I think that Music and Movie Companies are handling this the wrong way, Suing for $600,000 over 4 movies? 3 in wich the family has rights too!? so pretty much that 4th movie is gonna cost $600,000! That better be a pretty fuckin good movie! I think that the music industry and the movie industry should charge them the cost of the movie or music download. Lets say for 100 Songs, the avg. Price of songs is $0.99. So charge them $100 for those 100 Songs they downloaded. This way the music industry and or movie industry doesn't look like a bunch of asses when they sue a 10 Year old little girl, or a 67 Year old man! in most cases, 67 year old men don't even know how to turn a computer on! much less download illegal music, I know this because I am a public PC tech, and I work with them every day! This whole class action suite against people committing piracy is nothing but a way for the companies to hurt people and make an extra buck. Another thing! if music and movie companies don't want people downloading illegal files, then why do they make it so EASY! it's bullshit. If P2P is illegal, then why has Limewire been around for years? Bearshare? iMesh? KaZzA? eDonkey? soooooo many!!!!!!!! to be honest, the only reason why I download music in the first place is the convienence of not having to drive all the way to a music store, buy 1 CD for $15 with only 2 good songs!

  30. MWPatterson says:

    I have one thing to say. Stop going to any movies and buying any records and see what happens. Lets boycott them for a while and see what they say then.

    • Banquo says:

      Too bad that will never happen. Can you imagine trying to convince a mall full of giggling teenage girls to stop buying stupid pop CDs? They probably don't even know what the RIAA is and I'm sure they couldn't care less. Try to get everyone to stop going to every stupid movie that Hollywood puts out? It's impossible. The RIAA and MPAA know that, the only way to stop them is for the government to step in and put a stop to their acting like vigilantes. That won't happen either though, because they own the government. Depressing isn't it.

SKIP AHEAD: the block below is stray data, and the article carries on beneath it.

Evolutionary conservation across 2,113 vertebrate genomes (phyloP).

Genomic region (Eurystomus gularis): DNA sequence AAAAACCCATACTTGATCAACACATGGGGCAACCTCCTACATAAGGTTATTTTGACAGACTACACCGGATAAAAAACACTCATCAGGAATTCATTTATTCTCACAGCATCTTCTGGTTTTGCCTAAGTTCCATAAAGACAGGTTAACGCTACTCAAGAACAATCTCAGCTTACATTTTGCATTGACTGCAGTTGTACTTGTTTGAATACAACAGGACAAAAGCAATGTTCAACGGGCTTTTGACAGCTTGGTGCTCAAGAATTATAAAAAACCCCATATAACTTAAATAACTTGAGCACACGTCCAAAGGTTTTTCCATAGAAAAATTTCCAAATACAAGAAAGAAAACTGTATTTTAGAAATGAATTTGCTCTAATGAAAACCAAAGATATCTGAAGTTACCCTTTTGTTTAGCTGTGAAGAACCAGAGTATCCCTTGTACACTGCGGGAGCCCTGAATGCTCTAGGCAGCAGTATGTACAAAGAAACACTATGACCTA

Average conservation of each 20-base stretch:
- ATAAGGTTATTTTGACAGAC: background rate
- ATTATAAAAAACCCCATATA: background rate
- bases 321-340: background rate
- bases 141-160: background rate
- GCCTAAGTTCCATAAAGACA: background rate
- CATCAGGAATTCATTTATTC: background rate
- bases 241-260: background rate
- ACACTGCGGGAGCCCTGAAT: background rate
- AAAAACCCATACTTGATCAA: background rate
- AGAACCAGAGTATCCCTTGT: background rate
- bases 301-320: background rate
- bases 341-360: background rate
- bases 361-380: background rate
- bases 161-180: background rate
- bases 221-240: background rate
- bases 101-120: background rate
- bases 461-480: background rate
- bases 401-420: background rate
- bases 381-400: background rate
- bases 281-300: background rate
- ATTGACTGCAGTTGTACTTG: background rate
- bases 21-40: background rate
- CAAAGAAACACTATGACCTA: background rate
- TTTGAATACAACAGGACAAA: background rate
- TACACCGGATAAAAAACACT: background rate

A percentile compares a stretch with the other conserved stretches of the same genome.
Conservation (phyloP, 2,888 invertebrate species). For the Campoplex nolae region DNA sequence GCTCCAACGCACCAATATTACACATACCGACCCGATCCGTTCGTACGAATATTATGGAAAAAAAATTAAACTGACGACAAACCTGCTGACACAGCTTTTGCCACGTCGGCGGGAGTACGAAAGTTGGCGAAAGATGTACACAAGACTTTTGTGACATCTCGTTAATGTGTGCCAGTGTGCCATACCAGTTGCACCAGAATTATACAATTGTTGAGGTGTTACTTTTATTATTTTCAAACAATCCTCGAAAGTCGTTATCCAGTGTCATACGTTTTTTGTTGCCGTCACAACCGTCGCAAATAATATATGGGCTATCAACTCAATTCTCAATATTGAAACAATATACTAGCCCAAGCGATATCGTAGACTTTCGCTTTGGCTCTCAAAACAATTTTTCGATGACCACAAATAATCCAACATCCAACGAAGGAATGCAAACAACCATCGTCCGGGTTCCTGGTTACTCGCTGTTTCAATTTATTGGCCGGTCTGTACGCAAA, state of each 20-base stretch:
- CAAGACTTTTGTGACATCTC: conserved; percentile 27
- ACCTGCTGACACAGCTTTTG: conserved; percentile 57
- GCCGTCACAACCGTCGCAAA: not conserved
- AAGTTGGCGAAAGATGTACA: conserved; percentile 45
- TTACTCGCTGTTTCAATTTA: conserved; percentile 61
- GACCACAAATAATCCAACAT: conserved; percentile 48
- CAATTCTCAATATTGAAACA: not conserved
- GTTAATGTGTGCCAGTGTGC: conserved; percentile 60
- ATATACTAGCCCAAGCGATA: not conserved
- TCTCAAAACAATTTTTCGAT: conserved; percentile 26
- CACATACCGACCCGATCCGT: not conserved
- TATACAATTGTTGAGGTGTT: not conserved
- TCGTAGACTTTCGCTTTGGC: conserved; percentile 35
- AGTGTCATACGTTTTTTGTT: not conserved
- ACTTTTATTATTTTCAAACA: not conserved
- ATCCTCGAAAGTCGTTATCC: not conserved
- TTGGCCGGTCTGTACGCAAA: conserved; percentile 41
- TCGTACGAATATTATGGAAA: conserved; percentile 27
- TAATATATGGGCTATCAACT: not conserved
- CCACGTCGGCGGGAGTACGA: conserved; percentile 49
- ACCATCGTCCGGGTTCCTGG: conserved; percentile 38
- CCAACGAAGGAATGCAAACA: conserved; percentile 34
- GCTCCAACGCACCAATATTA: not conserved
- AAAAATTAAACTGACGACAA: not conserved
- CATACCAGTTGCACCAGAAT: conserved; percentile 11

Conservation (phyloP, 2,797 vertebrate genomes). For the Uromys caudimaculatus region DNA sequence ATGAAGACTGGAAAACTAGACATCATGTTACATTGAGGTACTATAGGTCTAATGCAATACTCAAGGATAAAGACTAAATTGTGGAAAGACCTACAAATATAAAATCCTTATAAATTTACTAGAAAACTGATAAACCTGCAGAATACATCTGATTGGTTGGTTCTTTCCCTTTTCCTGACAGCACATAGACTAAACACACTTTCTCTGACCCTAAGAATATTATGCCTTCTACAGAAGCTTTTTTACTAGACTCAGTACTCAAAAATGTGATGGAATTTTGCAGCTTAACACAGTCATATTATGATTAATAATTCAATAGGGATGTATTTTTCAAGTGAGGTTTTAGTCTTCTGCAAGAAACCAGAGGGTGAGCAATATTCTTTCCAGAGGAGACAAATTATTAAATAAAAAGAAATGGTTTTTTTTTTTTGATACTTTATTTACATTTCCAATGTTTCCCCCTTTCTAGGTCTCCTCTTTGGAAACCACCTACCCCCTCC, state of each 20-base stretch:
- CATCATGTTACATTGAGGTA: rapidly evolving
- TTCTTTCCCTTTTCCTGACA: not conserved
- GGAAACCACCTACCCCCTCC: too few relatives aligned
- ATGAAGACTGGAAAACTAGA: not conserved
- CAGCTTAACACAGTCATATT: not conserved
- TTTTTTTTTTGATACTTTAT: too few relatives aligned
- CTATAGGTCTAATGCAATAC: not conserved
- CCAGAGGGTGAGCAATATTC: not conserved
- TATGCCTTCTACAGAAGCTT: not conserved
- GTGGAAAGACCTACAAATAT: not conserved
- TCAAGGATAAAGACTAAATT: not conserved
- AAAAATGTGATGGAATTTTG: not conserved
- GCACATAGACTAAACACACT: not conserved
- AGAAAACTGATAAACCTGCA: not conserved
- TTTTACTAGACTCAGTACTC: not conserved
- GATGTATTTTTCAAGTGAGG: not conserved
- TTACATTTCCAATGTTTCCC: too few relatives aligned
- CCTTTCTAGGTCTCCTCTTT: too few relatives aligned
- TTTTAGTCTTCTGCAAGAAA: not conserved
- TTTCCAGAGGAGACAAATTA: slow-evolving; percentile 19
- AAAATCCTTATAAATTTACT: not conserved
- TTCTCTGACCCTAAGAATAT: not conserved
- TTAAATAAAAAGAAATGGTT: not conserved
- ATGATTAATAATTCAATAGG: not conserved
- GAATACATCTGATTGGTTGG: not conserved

31. tmaioli says:

    We need to stop this monster at all costs...PLEASE do not buy any music / movies, let all sue them for bad and harmful products.

    This is next:

    "The solution, of course, is a helmet with built-in Digital Rights Management system that would automatically "fog up" any time you lay your eyes on something that you haven't bought license for."

  32. PC Rat says:


    "RIAA and MPAA have *zero* influence in Paraguay"

    If we can invade Afghanistan and Iraq, we'd have no problem invading Paraguay.

    Let's land the Marines in Paraguay, take over their government, and then allow the RIAA and MPAA to sue every last person in that country for $600,000.

    ~That~ would teach 'em a lesson !

    If the U.S. don't take a stand now, we'll have all our grandfathers immigrating to Paraguay to get out of paying $600,000 for movies.

    The Computer Rodent


    • Ishnigarrab says: